VCC closes fiscal year with surplus

Published 12:15 pm Thursday, October 23, 2014

The Vicksburg Convention Center is closing the fiscal year in the black for the first time in its 17-year history.

Executive director Annette Kirklin said the center finished fiscal 2014 with a $7,010 balance, adding, “thank you Vicksburg.”

“I feel personally we are going beyond our expectations,” she told the more than 20 people attending the convention center Advisory Board’s annual meeting Wednesday at the convention center.

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When she found out about the positive balance, Kirklin said after the meeting, “I couldn’t get the smile off my face. It’s a milestone that we really feel good about. It just means that everybody has such a great attitude about coming together, and it shows. People came to support us.”

According to the convention center’s annual report, the center’s income for the year was $404,985, under its projected $456,543 in revenue, while expenses were $927,092, which was below the projected $943,543.

Revenue from the 2 percent bed tax that forms the bulk of the center’s revenue stream, was $529,116, $42,116 more than the projected $487,000 for 2014.

The economic impact on the city from the center’s events, Kirklin said, was $4.85 million, while direct spending from the events was $2.85 million. The total event attendance was 43,154, with the center in use for 196 days during the year. The center staff projected 160 event use days, she said.

The improved numbers mean Ames, Iowa-based VenueWorks, which has a management contract with the city to operate the center, is in line for several bonus payments.

Under the contract between the city and VenuWorks, which was approved October 2013, the company receives a $5,000 bonus if the convention center exceeds the number of events projected in the center’s approved annual business plan and budget by 10 percent.

It receives an extra $5,000 if it exceeds the number of events by 15 percent, an additional $5,000 if event attendance figures exceed projected figures for the year by 10 percent, and another $5,000 if attendance exceeds projections by 15 percent.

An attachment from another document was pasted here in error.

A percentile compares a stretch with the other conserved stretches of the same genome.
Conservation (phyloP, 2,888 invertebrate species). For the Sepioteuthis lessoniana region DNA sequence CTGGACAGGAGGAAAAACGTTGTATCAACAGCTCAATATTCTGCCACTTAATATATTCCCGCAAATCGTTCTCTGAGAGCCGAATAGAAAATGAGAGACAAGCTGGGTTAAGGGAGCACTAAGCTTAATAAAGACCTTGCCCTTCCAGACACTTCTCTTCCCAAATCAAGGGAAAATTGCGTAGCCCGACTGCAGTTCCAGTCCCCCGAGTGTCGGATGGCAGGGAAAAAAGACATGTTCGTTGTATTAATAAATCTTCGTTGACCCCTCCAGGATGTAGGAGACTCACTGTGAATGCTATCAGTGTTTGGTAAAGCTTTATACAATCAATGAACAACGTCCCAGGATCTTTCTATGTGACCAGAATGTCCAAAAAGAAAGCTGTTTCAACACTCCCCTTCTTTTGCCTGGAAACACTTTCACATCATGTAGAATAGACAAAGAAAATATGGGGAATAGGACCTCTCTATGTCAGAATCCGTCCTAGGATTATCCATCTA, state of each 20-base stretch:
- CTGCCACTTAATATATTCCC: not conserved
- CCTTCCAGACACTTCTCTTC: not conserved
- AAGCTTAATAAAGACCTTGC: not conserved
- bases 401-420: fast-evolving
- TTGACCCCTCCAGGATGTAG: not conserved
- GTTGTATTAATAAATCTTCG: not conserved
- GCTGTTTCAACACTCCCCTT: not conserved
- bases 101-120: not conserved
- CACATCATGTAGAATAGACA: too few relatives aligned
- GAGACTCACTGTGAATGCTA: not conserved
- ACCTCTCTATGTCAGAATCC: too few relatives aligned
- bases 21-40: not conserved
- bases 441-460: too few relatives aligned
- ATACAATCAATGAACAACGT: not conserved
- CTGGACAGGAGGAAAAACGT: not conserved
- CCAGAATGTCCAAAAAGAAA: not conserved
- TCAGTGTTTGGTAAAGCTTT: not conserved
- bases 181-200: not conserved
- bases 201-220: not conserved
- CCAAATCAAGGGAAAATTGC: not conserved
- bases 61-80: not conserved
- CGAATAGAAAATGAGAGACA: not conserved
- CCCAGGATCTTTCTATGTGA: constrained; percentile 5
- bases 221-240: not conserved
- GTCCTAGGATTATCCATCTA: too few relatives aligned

VenuWorks also receives an extra $10,000 for any fiscal year it operates the convention center with a budget that requires no city subsidy other than the revenue from the 2 percent hotel tax dedicated to the convention center. The city did not supplement the center’s budget for 2014.

The convention center opened in 1997, and until Wednesday has needed money from the city ranging from about $250,000 to $400,000 a year to supplement the center’s income from the 2 percent bed tax.

According to city records, the convention in 2012 had a $28,448 deficit despite receiving about $650,000 in bed tax revenue because of the outage project at the Grand Gulf Nuclear Plant that ran from January to July 2012 and employed about 14,000 people, most of whom stayed in Vicksburg.

In 2013, the deficit was $85,297. The center received between $450,000 to $487,000 in bed tax revenue.

Kirklin said the total amount of VenuWorks’ bonus had not been determined.

“I don’t know that we’ve ever had such a cohesive effort,” center Advisory Board chairman Skipper Guizerix said, commending the Vicksburg Convention and Visitor’s Bureau, support from the community and the city.

“It’s incredible. You can get so much more done when you have a team,” he said. “I’m not sure we always had that, but we certainly have that now.”

“It’s always fun at the end of the year and come to celebrate, because it doesn’t happen very often across the country with convention centers, so this is something to be proud of,” Venue Works senior vice president Tammy Koolbeck said.

Mayor George Flaggs Jr. commended Kirklin and the staff, saying the convention center’s success was an example for the city.

“This exemplifies what Vicksburg can really be when we work as a team; when we promote our city,” Flaggs said. “This is just one of many ways we can exceed our expectations (for the city). I just absolutely believe Vicksburg is going to become the best city in the state … everything we do in Vicksburg is going to be a model for the state.”

The city hired VenuWorks in 2001 to operate the center and the Vicksburg Auditorium. The contract was renewed for five years in 2011 and renegotiated last year to include incentives and put the Vicksburg Auditorium back under the city’s management.

About John Surratt

John Surratt is a graduate of Louisiana State University with a degree in general studies. He has worked as an editor, reporter and photographer for newspapers in Louisiana, Mississippi and Alabama. He has been a member of The Vicksburg Post staff since 2011 and covers city government. He and his wife attend St. Paul Catholic Church and he is a member of the Port City Kiwanis Club.

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